Ningbo One Hour LoopVoltar à lista de projetos
- Ningbo, China
Instead of suggesting an enclosed pedestrian circuit, the initiative evolves around implementing an open system. It connects and coordinates the existing publicly accessible places at all levels. This includes public spaces such as waterfront parks or sidewalks next to roads on a bridge. Accessible places could also be commercial venues such as upper-floor open-air promenades in shopping plazas or pedestrian streets in historical neighbourhoods, lined by bars and clubs. The initiative also encourages future developments and public uses of such venues. The goal is to eventually form a 3D-network of enjoyable pedestrian environments with over 267,000m2 parks and over 500,000m2 commercial space connected around the city centre of Ningbo.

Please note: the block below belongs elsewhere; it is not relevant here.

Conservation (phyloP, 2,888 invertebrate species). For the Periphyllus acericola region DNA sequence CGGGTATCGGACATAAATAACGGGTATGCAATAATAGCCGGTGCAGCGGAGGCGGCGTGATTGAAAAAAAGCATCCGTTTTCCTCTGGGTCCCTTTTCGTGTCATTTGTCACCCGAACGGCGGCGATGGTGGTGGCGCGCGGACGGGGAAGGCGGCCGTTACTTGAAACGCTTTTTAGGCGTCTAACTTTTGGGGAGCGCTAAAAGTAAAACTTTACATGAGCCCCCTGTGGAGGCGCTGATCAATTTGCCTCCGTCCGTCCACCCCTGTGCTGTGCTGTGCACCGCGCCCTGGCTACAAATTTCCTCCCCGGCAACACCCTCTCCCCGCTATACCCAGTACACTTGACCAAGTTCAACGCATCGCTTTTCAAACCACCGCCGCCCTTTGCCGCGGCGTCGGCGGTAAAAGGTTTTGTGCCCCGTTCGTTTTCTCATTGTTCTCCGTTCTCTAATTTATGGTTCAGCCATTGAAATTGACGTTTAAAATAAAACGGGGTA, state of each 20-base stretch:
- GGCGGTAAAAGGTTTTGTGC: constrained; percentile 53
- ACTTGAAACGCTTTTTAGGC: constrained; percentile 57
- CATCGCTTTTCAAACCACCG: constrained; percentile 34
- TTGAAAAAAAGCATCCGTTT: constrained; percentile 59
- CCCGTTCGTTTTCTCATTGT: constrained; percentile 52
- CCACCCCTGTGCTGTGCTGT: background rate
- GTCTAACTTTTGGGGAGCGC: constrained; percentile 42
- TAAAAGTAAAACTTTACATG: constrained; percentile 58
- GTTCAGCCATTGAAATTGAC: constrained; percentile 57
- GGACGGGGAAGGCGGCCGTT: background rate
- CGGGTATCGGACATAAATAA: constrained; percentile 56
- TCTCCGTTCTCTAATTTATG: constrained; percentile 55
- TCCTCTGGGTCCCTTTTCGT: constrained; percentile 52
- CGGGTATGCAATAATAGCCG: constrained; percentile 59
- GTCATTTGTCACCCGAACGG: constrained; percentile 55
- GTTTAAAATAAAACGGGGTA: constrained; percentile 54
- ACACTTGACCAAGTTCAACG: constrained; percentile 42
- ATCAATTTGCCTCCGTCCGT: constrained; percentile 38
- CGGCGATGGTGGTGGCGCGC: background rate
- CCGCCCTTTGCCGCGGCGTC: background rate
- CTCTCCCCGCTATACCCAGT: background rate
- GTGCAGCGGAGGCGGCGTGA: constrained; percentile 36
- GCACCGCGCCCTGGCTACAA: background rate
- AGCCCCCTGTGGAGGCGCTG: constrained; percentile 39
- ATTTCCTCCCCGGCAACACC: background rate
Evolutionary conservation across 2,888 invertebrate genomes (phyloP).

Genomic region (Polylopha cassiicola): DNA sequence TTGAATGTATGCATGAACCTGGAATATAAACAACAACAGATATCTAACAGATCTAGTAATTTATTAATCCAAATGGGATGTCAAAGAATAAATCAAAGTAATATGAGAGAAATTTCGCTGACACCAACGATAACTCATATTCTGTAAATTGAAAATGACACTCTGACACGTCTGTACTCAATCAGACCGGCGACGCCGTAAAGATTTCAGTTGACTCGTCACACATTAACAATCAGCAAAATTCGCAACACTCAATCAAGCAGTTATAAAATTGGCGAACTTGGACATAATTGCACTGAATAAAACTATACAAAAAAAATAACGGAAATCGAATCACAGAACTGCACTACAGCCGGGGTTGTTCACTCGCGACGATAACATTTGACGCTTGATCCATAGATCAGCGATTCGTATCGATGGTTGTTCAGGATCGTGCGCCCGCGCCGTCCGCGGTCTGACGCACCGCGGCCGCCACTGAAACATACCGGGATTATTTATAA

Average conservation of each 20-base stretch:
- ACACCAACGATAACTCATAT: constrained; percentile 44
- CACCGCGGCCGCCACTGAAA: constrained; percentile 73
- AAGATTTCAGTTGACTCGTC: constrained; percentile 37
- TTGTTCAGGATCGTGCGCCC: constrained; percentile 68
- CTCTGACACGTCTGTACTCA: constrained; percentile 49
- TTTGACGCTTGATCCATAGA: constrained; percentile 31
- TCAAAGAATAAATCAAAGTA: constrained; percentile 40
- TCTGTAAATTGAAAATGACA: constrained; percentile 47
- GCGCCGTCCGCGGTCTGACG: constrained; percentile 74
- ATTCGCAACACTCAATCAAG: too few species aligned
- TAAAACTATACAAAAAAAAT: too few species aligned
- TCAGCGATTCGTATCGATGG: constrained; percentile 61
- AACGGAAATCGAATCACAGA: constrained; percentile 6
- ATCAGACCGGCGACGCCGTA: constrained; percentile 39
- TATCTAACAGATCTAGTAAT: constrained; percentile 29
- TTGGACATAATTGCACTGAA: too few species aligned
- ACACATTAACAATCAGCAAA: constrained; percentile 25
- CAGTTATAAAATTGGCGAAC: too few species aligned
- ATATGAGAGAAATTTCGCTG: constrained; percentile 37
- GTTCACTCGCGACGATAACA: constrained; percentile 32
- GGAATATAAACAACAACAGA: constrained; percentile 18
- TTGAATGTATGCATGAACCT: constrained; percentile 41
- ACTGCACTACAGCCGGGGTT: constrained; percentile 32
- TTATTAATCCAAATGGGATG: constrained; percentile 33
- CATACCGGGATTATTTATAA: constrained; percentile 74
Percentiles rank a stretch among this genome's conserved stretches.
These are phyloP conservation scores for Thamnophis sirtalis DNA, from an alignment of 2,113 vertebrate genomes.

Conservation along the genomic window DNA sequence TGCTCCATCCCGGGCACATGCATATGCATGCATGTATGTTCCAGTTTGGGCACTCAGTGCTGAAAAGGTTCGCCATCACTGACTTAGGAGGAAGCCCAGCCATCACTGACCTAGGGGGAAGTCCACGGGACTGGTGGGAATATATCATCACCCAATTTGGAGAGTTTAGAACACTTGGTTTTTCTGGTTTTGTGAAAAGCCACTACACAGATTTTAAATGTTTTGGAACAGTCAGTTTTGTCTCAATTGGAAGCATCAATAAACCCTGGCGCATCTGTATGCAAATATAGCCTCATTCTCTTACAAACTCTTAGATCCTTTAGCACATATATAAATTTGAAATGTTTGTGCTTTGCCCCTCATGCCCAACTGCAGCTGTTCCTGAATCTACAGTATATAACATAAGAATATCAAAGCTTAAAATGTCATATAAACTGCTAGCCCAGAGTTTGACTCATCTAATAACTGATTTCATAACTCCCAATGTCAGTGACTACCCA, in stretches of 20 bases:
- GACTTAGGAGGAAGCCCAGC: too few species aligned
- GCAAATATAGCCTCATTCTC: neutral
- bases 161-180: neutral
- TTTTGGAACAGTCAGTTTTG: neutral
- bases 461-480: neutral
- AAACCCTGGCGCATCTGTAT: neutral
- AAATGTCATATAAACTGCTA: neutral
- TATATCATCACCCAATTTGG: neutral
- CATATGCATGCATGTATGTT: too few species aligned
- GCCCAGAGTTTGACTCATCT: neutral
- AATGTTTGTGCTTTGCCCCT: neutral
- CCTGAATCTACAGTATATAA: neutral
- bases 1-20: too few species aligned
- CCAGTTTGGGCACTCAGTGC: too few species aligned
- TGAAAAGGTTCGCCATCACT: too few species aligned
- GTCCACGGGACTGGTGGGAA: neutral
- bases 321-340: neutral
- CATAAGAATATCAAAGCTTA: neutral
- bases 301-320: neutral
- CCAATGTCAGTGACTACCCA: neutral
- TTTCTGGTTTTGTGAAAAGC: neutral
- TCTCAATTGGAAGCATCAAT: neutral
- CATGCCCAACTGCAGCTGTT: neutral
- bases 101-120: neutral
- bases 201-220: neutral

The One Hour Loop refuses to be a mega-structure approach of a single large structure. It was also decided not to confine the design to a symbolic form at bird view level. Instead, the proposal refers to traditional gardens and historic city alleyways, which are deeply rooted in the local context of the nearby Drum Tower andMoon Lake neighbourhoods. Taking these typologies as references, gardens could act as enclosed natureand be juxtaposed to settlements in improvisational ways to balance the rigidness of urban developments. The historic alleys wind their way in between the walls of the courtyard houses. They utiliseleftover spaces and surprise the pedestrian with unexpected turns, places and atmospheres. Such a system should not be simplified as informal growth. It is rather a robust form, shaping and responding to complicated forces in the urban environment. The same kind of response is applied in theOne Hour Loop. A total of five kilometres in length, with 14,600m2of elevated path, 39,500m2of ground trail and 17,900 m2of utilised commercial space, the circuit cannot be considered a large single project, but several small to medium-sized ones.It is envisaged to be realised overtime by either the city government or investors from the private sector or jointly, and designed by different architects.